Thursday, January 31, 2013

The pros and cons of HEPA air purifiers

HEPA or High Efficiency Particulate Arresting air purifiers use a fibrous filter to trap ultrafine particles. HEPA filtration was actually born from an infamous and historically significant event; the development of the atomic bomb. It was created to prevent the spread of minute radioactive particles. Today, HEPA plays an equally important role in home air purifiers, filtering dangerous particles from air pollution and smoke that have been linked to heart disease, cancer and respiratory illnesses. While widely recommended, HEPA-only air purifiers have a significant disadvantage; they cannot filter out other worrisome modern-day pollutants like chemicals, gases and odors.

What exactly is HEPA?
HEPA filters are comprised from tightly arranged fibres that trap hazardous fine particles that could otherwise be inhaled and settle in the body. To be classified as HEPA, the filter must remove at least 99.97% of all particles greater than 0.3 micrometers. Air purifiers that claim to be "HEPA-type" or “HEPA-like” may not have been adequately tested and could provide inferior air filtration. 

Why can’t HEPA air purifiers filter all types of contaminants?
While the design of the HEPA filter is ideal for trapping ultrafine particles, other pollutants like gases, fumes, chemicals and odors pass right through.  Air purifiers that trap a wider range of contaminants combine HEPA filtration with another filtration media.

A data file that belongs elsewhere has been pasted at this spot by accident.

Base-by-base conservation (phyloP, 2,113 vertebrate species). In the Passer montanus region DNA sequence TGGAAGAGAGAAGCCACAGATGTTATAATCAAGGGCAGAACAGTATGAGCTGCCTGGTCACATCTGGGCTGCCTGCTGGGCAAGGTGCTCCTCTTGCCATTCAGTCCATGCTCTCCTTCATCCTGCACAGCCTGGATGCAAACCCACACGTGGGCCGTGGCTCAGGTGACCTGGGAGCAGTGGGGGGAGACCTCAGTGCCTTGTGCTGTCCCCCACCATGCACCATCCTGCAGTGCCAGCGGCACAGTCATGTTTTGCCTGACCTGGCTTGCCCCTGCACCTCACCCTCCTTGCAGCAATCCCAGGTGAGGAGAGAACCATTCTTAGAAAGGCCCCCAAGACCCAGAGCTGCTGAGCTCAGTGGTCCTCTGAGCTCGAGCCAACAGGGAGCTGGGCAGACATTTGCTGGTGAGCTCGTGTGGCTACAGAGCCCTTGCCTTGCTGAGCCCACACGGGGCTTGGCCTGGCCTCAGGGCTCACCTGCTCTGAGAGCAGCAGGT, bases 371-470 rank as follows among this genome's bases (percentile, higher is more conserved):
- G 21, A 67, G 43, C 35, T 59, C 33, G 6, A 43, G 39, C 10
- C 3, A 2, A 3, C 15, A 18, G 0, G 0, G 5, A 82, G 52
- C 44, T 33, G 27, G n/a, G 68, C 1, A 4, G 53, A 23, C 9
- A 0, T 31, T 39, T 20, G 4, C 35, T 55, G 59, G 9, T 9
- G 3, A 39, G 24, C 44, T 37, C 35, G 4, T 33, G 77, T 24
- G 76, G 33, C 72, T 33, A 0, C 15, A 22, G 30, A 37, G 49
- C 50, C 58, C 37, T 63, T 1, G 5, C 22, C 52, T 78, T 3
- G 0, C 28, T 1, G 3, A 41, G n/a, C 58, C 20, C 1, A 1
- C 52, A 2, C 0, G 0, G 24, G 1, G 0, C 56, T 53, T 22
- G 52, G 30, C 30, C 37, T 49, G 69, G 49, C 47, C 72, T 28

Air purifiers with activated carbon
The most efficient filter material for trapping gaseous pollutants is activated carbon. Like HEPA, activated carbon was developed by the military, and then commercialized for residential use.  It’s so effective, that activated carbon is widely used by heavy industry to trap toxic chemicals and is also used in water filtration. As home air quality concerns shift to dangerous airborne chemicals, some manufacturers have unfortunately used carbon as marketing ploy. These types of inefficient air purifiers use only a thin carbon mesh and claim their units can remove odors and chemicals. The adsorption capacity of carbon-mesh is so limited that these types of filters may be full within only weeks or days of use, depending on the level of pollutants in the environment. Only air purifiers with pounds of deep-bed activated carbon can provide lasting adsorption of chemicals, gases and odors.

How does activated carbon work?
The carbon used in air purifiers has been specially treated to open up millions of microscopic pores that attract and trap chemicals, gases and odors. Only a handful of granular activated carbon has a surface area larger than most suburban shopping malls. 

Hybrid Air Purifiers
The most effective air purifiers for today’s air quality challenges combine both of these excellent filtration methods into one unit.  When used together, a HEPA and deep-bed activated carbon air cleaner can remove a wider range of airborne contaminants including allergens like dust, pollen and dander as well as smoke, cleaning chemicals, VOCs (volatile organic compounds) and strong odors.

Learn More
For more information on hybrid HEPA-carbon air purifiers speak with an AllerAir air quality expert at 1-888-852-8247 or connect via the live chat link at

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